British Columbia: A visit to the World Eagle Capital

In Brackendale, B.C., winter is a time for eagle viewing. A float down the river with Sunwolf...

In Brackendale, B.C., winter is a time for eagle viewing. A float down the river with Sunwolf reveals the magnificent birds are everywhere -- in trees, on the shore, perched on logs, etc. JANE STEVENSON/QMI AGENCY

Jane Stevenson, QMI Agency

, Last Updated: 9:09 AM ET

BRACKENDALE, B.C. -- It's not every day you get to visit the "World Eagle Capital."

But that's what this beautiful small community near Squamish, about an hour north of Vancouver, calls itself as thousands of bald eagles converge between December and March to feed on spawning salmon in the Squamish River.

It's the largest winter gathering of eagles in North America, and visitors can witness it all first hand.

Better yet, you can stay nearby at the rustic Sunwolf resort, where co-owner Jake Freese (originally from England) takes groups on a gentle river float to see the magnificent birds of prey as they rest, fly or eat salmon on the rocky beach.

On the two-hectare Sunwolf grounds, located below the glacier-packed Tantulus Mountains, quaint green cabins -- simply furnished with a single queen-size bed, pull-out couch, gas fireplace, bathroom with shower -- line the confluence of the Cheakamus and Cheekye Rivers. There are picnic tables and walking paths along the water.

A short jaunt away at the registration lodge, Freese, his lovely wife Jess, and their adorable baby Flynn (three months at the time of my visit and worth the price of admission alone), welcome guests with a fire, fresh chilli, muffins, coffee, tea and dessert.

It's important to stay warm during the outing, so before heading out on the rafts (capacity 8-10 people), they suit you up in boots and waterproof overall waders. These go over your own layers -- thermal underwear, wool socks, sweaters, windbreaker.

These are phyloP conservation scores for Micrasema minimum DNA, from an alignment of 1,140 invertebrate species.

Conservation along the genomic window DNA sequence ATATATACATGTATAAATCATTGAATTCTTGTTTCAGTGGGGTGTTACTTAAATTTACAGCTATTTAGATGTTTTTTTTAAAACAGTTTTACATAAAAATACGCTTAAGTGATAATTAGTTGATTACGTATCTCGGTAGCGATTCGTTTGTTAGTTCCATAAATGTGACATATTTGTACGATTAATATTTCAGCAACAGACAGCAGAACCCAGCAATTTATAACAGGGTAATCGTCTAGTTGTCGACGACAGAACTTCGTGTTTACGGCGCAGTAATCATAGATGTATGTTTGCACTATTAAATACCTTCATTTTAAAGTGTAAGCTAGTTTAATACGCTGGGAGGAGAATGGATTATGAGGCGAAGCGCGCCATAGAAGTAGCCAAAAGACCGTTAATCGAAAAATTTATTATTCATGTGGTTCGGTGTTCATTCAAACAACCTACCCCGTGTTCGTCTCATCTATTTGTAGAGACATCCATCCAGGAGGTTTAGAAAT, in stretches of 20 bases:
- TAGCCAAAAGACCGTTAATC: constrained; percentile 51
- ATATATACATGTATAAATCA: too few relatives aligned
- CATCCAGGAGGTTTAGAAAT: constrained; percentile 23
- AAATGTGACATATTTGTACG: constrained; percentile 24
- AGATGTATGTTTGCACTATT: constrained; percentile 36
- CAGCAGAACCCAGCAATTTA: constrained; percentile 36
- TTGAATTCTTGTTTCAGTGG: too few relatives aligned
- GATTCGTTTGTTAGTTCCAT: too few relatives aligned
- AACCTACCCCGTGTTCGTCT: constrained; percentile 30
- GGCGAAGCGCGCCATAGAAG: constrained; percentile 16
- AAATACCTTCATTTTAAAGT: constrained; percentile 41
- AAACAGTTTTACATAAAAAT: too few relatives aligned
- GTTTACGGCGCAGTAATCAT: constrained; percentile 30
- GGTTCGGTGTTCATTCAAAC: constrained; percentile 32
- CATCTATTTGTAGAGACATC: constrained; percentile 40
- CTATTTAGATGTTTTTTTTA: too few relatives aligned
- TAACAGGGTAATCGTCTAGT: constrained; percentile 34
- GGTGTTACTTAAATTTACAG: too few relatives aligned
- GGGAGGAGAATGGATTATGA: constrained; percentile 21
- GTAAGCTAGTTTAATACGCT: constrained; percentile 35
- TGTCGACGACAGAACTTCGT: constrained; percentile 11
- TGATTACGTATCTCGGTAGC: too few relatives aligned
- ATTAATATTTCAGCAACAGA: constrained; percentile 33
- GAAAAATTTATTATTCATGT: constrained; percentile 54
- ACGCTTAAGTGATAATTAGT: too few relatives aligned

Our group of eagle-watchers is taken by van to a launch point on the river, where another group sets up a 5-metre yellow raft for our journey.

During the 60-minute float we see a total of 160 bald eagles at rest, in flight, and eating salmon as we slowly drift on the calm river. On this overcast January day, low-hanging clouds float all around us and the forest and mountains in the distance.

It is tranquil and dreamlike. And even though I'm not a bird-watcher, I'd do it again in a second.

After the float, the Freese family hand us off to the good folks at Howe Sound Inn & Brewing Company in downtown Squamish, about 15 minutes away, for a hearty dinner. Before we eat, we get a behind-the-scenes tour of the successful brewing operation, which makes such exotic sounding beverages as Wee Beastie Oak Aged Scotch Ale.

The high-ceilinged, big-windowed restaurant is kept cozy with a fireplace at one end and a bar at the other. We chow down on beet salad, butternut squash gnocchi, lamp chops and bourbon-pumpkin deep-fried cheesecake -- yum and yikes all at the same time!

Once back at Sunwolf, we drift off to sleep in our cabins to the sounds of the river (leave the bathroom window slightly open to hear the water). If you're an early riser, walk a bit among the gorgeous natural surroundings before it's time to check out.

Before leaving the resort, our final stop is Fergie's for a delicious breakfast (or lunch). Diners can sit inside or at picnic tables outdoors on the heated deck, and sample the house-smoked sausage (which comes in flavours such as white wine, fennel and fig) served with eggs, homefries and toast, or Fergie's trademark Eggs Benny.

After all this fine feasting, I'm starting to feel like one of those bald eagles gorging on salmon in the river nearby, except, sadly, I can't fly.

NEED TO KNOW

Air Canada flies to Vancouver from many cities in Canada. See aircanada.com. From there, it's about 75 minutes by car to Sunwolf. If you don't want rent a car, Irie Adventure Tours can take you from Van to Brackendale. See irieadventures.com.

LODGING OR DAY TOURS

For details on Sunwolf's Bald Eagle Viewing Tours and/or staying at the resort, contact sunwolf.net.

TOURISM INFO

For information on other opportunities to see eagles, see tourismsquamish.com and click on the Eagle Viewing link. Tourism British Columbia has a comprehensive website packed with travel ideas. See hellobc.com.


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